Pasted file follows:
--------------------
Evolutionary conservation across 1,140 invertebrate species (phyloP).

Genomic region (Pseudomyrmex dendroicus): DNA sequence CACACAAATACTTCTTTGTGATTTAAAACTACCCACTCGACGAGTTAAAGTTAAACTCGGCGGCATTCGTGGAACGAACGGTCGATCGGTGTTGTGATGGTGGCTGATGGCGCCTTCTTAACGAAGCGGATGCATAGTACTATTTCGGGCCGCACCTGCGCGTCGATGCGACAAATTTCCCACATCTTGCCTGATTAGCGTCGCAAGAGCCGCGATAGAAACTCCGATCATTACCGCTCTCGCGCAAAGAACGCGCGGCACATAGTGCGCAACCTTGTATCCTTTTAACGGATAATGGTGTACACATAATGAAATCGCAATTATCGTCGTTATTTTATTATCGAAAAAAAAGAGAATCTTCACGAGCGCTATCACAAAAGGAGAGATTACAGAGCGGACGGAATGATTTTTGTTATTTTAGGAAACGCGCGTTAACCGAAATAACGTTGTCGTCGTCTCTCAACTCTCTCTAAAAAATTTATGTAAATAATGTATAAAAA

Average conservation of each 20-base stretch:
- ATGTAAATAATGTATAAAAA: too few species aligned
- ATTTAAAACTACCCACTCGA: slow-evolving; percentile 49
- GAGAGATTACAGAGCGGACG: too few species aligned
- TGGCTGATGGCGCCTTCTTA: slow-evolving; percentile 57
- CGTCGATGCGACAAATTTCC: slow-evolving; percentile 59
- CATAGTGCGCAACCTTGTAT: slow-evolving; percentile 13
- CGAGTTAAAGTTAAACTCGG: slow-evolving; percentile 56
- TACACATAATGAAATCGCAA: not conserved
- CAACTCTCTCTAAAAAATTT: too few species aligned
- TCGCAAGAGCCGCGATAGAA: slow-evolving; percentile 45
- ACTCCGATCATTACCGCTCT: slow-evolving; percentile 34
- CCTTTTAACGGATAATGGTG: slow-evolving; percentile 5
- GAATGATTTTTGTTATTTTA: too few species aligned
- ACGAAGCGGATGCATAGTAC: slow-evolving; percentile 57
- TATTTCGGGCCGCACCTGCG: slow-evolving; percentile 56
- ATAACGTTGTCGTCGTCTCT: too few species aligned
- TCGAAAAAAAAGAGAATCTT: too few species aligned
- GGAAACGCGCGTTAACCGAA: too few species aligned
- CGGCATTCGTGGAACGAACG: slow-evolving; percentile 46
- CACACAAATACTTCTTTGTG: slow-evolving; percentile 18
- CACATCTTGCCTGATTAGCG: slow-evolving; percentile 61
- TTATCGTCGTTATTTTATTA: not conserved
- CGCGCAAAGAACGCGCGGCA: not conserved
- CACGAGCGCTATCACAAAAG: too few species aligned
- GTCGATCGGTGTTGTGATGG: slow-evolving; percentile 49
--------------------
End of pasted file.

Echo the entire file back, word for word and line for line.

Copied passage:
Evolutionary conservation across 1,140 invertebrate species (phyloP).

Genomic region (Pseudomyrmex dendroicus): DNA sequence CACACAAATACTTCTTTGTGATTTAAAACTACCCACTCGACGAGTTAAAGTTAAACTCGGCGGCATTCGTGGAACGAACGGTCGATCGGTGTTGTGATGGTGGCTGATGGCGCCTTCTTAACGAAGCGGATGCATAGTACTATTTCGGGCCGCACCTGCGCGTCGATGCGACAAATTTCCCACATCTTGCCTGATTAGCGTCGCAAGAGCCGCGATAGAAACTCCGATCATTACCGCTCTCGCGCAAAGAACGCGCGGCACATAGTGCGCAACCTTGTATCCTTTTAACGGATAATGGTGTACACATAATGAAATCGCAATTATCGTCGTTATTTTATTATCGAAAAAAAAGAGAATCTTCACGAGCGCTATCACAAAAGGAGAGATTACAGAGCGGACGGAATGATTTTTGTTATTTTAGGAAACGCGCGTTAACCGAAATAACGTTGTCGTCGTCTCTCAACTCTCTCTAAAAAATTTATGTAAATAATGTATAAAAA

Average conservation of each 20-base stretch:
- ATGTAAATAATGTATAAAAA: too few species aligned
- ATTTAAAACTACCCACTCGA: slow-evolving; percentile 49
- GAGAGATTACAGAGCGGACG: too few species aligned
- TGGCTGATGGCGCCTTCTTA: slow-evolving; percentile 57
- CGTCGATGCGACAAATTTCC: slow-evolving; percentile 59
- CATAGTGCGCAACCTTGTAT: slow-evolving; percentile 13
- CGAGTTAAAGTTAAACTCGG: slow-evolving; percentile 56
- TACACATAATGAAATCGCAA: not conserved
- CAACTCTCTCTAAAAAATTT: too few species aligned
- TCGCAAGAGCCGCGATAGAA: slow-evolving; percentile 45
- ACTCCGATCATTACCGCTCT: slow-evolving; percentile 34
- CCTTTTAACGGATAATGGTG: slow-evolving; percentile 5
- GAATGATTTTTGTTATTTTA: too few species aligned
- ACGAAGCGGATGCATAGTAC: slow-evolving; percentile 57
- TATTTCGGGCCGCACCTGCG: slow-evolving; percentile 56
- ATAACGTTGTCGTCGTCTCT: too few species aligned
- TCGAAAAAAAAGAGAATCTT: too few species aligned
- GGAAACGCGCGTTAACCGAA: too few species aligned
- CGGCATTCGTGGAACGAACG: slow-evolving; percentile 46
- CACACAAATACTTCTTTGTG: slow-evolving; percentile 18
- CACATCTTGCCTGATTAGCG: slow-evolving; percentile 61
- TTATCGTCGTTATTTTATTA: not conserved
- CGCGCAAAGAACGCGCGGCA: not conserved
- CACGAGCGCTATCACAAAAG: too few species aligned
- GTCGATCGGTGTTGTGATGG: slow-evolving; percentile 49